ITALY - DOMESTIC VIOLENCE & FEMICIDE
Image care of Massimiliano Preciso.
According to Nicoletta Livi Bacci of the Artemisia women’s
Behold the dark side of the passion-fueled “latin lover”; the urgent human rights issue nobody wants to talk about; the one Italians think is a private matter that should be dealt with at home. It is this prevailing attitude of course that has contributed to what is fast becoming a veritable epidemic of femicide in this country.
In March, Barbie Latza Nadeau reported
for the Daily Beast on a spike in domestic-violence murders at the beginning of
this year that justifiably outraged women’s groups and finally started setting
off alarm bells for everyone else. Nadeau quotes Justice Minister Elsa Fornero
at a conference on domestic violence in
This is not a private matter any longer. The road is long, and
Half the women killed had previously called the police at least once. The majority were stalked first. A harrowing stalking experience in Italy led Swiss-Italian actress Michelle Hunziker to join forces with lawyer Giulia Bongiorno and start Doppia Difesa (“Double Defense”), a foundation to support victims of physical, verbal or sexual violence. (Perhaps unsurprisingly, there isn’t even a word for ‘stalking’ in Italian. They use the English word.) The first two lines of the foundation’s objective make no bones: “Discrimination, violence and abuse are fueled by silence. VIOLENCE IS NOT A PRIVATE MATTER: OPEN THAT DOOR.”
Like Fornero, Sabrina Frasca, the director of the ‘Maree’
On the rising rate of femicides in Italy (127 in 2010, 137 in 2011) lawyer Barbara Spinelli told Il Manifesto newspaper: “the family kills more [women] than the Italian Mafia, more than foreign organized crime.”
However, if you think this doesn’t hit close to home, think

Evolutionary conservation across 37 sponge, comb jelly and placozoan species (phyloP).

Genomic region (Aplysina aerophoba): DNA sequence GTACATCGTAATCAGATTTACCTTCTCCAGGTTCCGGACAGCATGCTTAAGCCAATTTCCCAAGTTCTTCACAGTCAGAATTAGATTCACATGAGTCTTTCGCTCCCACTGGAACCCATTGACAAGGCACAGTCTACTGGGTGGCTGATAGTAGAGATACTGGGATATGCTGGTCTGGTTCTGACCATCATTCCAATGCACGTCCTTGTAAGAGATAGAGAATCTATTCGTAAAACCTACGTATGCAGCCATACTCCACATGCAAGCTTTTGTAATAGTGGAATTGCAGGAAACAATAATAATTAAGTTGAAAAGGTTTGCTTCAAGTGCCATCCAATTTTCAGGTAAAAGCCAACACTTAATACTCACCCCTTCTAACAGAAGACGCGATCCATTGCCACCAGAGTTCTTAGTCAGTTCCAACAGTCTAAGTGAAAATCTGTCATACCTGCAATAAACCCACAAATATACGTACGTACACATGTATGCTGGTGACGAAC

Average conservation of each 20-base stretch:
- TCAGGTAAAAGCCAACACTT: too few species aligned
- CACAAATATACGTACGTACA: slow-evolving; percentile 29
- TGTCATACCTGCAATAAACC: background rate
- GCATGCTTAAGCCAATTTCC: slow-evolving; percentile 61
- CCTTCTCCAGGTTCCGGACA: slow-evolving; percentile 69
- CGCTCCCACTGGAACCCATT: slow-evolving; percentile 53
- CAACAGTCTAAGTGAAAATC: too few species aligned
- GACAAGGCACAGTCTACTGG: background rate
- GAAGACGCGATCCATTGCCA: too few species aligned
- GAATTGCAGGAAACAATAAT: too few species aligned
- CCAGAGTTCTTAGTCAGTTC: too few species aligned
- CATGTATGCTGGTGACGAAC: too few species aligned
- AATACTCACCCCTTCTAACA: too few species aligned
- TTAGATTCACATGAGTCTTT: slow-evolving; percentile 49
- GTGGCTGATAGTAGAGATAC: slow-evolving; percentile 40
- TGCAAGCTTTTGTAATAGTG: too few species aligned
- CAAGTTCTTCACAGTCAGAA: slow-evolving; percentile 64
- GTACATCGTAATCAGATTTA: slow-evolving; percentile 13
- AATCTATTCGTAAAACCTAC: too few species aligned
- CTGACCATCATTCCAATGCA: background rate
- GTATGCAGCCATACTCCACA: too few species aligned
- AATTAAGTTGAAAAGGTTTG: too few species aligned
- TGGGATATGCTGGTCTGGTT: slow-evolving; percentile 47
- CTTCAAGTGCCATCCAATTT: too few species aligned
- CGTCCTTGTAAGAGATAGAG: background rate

again. In Europe and
I’ll just let that one register for a moment.
Let’s also be clear: all these statistics convey what has
actually been reported. Who knows how many other cases have been swept under
the domestic rug? I can relate to those women who never went to the police, because
I’m one of them. Several years ago I lived with someone (in
That’s the thing: it can happen to any of us. I realize now that my silence was another form of victim-blaming. The idea that only a certain type of woman lets her male companion get away with abusing her is obviously preposterous. Yet it’s precisely this focus on the victim that’s at the core of so-called rape culture, which allows (male-led) media outlets to focus on how Hunziker has “cleaned up her image” since being stalked and refers to her abuse as a “consequence” of her stripping on television as a younger woman.
There is nothing women can do to prevent men from abusing them. The only way to fight violence against
women is by understanding that MEN CAN CHOOSE NOT TO ABUSE. Men are capable of
controlling themselves. According to a recent study on femicide by the Casa
delle donne in
Maybe you’re thinking: Ok, all of this is awful. But what can I do about it?
Well, if you happen to be in
The first, in
Artemisia … has been helping women and children who have been victims of domestic violence since 1991. In the past year Artemisia has helped over 1200 women and their children rebuild their lives, yet their funding has been cut back by almost 35%. They need our support so that they can keep helping women to dare to dream of a better life for themselves and their children.
The second event is a national public gathering to be held over
the weekend of Oct. 13 and 14 in various public spaces around
If you’re not in